A recent survey here at National Parks Traveler asked how far travelers ventured from the parking lots at national parks. I had some trouble answering that, given that I believe too many people are bound to their vehicles, while on the other hand I tend to hang out in parking lots.
Birding in the National Parks
There’s more to Rocky Mountain National Park than the extraordinary views from Trail Ridge Road. Willow-choked streams, open meadows, pine forests, and all the edges where those habitats meet make for a park bursting with birding opportunities. After a not particularly spectacular time up in the tundra, I enjoyed a couple wonderful birding days in two very different habitats last month. This is the story of the first of those days.
There are two essentials for the birder exploring Rocky Mountain National Park. First, make time to look for the tundra birds along the eleven miles of Trail Ridge Road above tree line. Secondly, and even more importantly, make absolutely certain at least one licensed driver in the car does NOT suffer from acrophobia.
You’re wandering around on a spring day in Shenandoah National Park and you see a bird fluttering around at Big Meadows. You snap a photograph and the bird disappears. Your field guide isn’t helping much. There are just too many birds that look alike. Now, what do you do?
It’s a warm summer day and I’m enjoying excellent views of pelicans, gulls, terns, and other waterbirds. Which national park am I in?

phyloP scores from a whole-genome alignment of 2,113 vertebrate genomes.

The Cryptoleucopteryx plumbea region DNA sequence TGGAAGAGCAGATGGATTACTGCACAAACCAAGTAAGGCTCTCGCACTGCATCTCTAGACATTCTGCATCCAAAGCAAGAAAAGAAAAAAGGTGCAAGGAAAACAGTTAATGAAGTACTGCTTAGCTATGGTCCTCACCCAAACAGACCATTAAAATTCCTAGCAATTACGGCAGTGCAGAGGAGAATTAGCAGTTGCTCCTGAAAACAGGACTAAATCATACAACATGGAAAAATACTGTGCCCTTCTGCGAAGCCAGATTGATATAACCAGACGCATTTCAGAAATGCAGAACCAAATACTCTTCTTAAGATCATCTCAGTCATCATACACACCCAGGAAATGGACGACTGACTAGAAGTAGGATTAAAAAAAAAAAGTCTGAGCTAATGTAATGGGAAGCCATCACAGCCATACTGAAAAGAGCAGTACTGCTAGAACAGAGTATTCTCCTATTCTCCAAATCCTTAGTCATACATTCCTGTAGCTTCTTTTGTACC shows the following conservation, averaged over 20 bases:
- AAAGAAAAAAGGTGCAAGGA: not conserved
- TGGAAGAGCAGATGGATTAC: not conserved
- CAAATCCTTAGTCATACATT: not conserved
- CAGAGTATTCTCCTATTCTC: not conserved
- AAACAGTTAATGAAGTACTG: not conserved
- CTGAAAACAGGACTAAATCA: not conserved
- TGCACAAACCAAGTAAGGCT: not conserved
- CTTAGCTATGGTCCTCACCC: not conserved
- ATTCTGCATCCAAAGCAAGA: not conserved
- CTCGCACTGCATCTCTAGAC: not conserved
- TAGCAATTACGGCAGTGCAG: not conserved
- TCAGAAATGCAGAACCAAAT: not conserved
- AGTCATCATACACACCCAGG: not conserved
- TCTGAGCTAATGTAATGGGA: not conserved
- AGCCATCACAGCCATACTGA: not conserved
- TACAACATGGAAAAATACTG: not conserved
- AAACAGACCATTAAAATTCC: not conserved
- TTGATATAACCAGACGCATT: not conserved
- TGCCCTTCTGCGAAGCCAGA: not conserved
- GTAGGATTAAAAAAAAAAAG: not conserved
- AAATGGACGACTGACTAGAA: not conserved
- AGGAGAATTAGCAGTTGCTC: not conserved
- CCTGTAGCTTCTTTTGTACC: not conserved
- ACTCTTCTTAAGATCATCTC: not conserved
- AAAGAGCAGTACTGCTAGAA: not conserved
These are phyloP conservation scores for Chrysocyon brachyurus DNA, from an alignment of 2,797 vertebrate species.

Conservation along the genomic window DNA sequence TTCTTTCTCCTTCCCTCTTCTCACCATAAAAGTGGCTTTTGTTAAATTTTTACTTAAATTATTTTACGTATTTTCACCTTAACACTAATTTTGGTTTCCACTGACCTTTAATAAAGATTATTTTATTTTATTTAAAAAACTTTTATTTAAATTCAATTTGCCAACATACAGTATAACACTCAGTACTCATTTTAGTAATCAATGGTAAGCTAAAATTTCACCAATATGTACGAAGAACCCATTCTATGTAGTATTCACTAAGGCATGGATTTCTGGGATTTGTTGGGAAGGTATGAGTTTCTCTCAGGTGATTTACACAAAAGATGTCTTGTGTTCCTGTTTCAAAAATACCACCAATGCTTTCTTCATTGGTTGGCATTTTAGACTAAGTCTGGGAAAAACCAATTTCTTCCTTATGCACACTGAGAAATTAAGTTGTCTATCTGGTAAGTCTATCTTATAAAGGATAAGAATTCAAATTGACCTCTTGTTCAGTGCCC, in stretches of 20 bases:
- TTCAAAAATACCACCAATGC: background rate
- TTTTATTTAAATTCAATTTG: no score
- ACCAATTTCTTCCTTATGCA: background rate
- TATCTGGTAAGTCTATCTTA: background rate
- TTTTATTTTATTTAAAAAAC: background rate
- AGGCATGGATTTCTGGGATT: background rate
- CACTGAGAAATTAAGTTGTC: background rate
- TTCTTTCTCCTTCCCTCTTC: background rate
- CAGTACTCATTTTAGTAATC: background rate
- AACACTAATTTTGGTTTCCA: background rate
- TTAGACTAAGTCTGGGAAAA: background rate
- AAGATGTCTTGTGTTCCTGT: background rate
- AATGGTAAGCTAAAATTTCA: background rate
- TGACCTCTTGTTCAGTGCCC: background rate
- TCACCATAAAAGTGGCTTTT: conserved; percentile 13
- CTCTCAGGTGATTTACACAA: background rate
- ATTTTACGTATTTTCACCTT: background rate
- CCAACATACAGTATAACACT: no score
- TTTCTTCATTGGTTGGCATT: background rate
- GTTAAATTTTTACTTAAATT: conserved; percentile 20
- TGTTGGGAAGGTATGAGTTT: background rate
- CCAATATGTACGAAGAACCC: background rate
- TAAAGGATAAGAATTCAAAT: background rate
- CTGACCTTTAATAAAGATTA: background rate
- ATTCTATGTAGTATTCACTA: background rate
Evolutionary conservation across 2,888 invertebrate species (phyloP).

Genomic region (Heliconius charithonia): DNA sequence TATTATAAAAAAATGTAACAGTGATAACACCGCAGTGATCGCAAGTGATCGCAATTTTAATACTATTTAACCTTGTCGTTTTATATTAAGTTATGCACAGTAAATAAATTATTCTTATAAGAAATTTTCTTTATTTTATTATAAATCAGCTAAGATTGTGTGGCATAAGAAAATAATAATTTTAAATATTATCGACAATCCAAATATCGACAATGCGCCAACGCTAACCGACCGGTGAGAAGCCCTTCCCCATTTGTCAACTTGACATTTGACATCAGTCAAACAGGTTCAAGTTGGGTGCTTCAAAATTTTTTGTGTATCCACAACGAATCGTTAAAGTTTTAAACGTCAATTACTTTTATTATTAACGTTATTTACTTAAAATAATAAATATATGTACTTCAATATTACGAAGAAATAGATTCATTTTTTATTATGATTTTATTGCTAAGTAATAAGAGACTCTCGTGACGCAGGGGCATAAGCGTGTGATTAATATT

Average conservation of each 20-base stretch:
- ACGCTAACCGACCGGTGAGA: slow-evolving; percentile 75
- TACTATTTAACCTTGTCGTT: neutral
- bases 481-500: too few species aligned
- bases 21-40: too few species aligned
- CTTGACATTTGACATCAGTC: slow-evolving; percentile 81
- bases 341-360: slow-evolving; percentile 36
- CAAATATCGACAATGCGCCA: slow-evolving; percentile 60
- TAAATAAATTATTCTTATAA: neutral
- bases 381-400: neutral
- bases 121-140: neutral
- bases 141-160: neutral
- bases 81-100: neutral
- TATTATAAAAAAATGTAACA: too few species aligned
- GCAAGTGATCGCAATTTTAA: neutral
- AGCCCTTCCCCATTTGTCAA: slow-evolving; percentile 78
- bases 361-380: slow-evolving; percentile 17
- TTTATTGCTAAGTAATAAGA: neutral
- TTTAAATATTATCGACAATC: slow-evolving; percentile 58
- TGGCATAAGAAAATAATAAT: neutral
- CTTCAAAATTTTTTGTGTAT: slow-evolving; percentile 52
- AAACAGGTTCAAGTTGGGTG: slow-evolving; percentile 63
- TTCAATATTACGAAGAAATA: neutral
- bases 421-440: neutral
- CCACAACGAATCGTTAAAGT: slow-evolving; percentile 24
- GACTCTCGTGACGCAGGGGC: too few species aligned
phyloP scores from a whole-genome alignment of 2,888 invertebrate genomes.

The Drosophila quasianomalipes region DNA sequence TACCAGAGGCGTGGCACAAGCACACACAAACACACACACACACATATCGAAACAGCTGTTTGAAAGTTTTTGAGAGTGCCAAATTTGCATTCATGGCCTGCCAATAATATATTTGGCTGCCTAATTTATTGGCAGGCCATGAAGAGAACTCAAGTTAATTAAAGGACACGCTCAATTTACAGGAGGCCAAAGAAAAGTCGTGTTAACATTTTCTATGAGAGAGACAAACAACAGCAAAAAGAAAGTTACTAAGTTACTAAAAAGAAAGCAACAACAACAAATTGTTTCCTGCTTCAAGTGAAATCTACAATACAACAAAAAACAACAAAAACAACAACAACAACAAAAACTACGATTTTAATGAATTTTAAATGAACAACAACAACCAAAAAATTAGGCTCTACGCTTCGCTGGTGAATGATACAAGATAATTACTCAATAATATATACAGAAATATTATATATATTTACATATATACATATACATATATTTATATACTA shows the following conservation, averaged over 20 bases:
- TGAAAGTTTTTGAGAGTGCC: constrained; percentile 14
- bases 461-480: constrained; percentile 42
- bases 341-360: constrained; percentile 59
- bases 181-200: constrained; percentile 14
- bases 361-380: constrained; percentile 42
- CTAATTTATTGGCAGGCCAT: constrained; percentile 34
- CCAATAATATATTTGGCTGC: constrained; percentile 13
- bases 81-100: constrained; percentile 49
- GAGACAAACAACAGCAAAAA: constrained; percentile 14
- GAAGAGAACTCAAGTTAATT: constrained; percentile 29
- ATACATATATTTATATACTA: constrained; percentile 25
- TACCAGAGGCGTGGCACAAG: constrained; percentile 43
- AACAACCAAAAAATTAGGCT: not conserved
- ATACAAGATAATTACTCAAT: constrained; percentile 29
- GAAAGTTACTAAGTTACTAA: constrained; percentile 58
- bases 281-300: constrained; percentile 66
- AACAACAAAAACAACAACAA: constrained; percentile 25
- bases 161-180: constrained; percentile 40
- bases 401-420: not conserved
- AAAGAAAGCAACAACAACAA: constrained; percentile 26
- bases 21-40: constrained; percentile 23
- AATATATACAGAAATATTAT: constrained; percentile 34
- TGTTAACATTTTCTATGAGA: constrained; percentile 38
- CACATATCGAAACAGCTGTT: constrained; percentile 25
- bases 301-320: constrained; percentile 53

“It’s right in that tree,” he said, pointing at a grove of approximately 50 small trees. “It’s on a horizontal branch. Right there in the tree with the green leaves. Can’t you see it?”
The serious birder of the 21st century is a bit of an amateur polymath. There’s no doubt a thorough knowledge of bird identification is essential, but there’s a host of ancillary disciplines that make for more rewarding and successful birding.
You’ve heard about the birding festival in Acadia National Park in this space before, but it’s worth mentioning just one more time. This year’s Acadia Birding Festival is destined for greatness.
Experienced birders tend to do things that make them look like wizards to beginners. One of the things that often both impresses and confounds the neophyte is an expert’s ability to catch a glance of a back-lit bird flying out of a tree or a shorebird standing by a pond a half-mile away and nail the identification seemingly without thought. For better or worse, there’s no magic involved. What the experienced birder is doing is birding by impression.
No national park is more associated with birds than Everglades, and the most prominent birds in the park are undoubtedly the waders. Herons, egrets, storks, and ibises are the rock stars of the Everglades. The park was even created partly with the protection of egrets in mind after plume hunting for the millinery industry nearly wiped them out in the 19th century.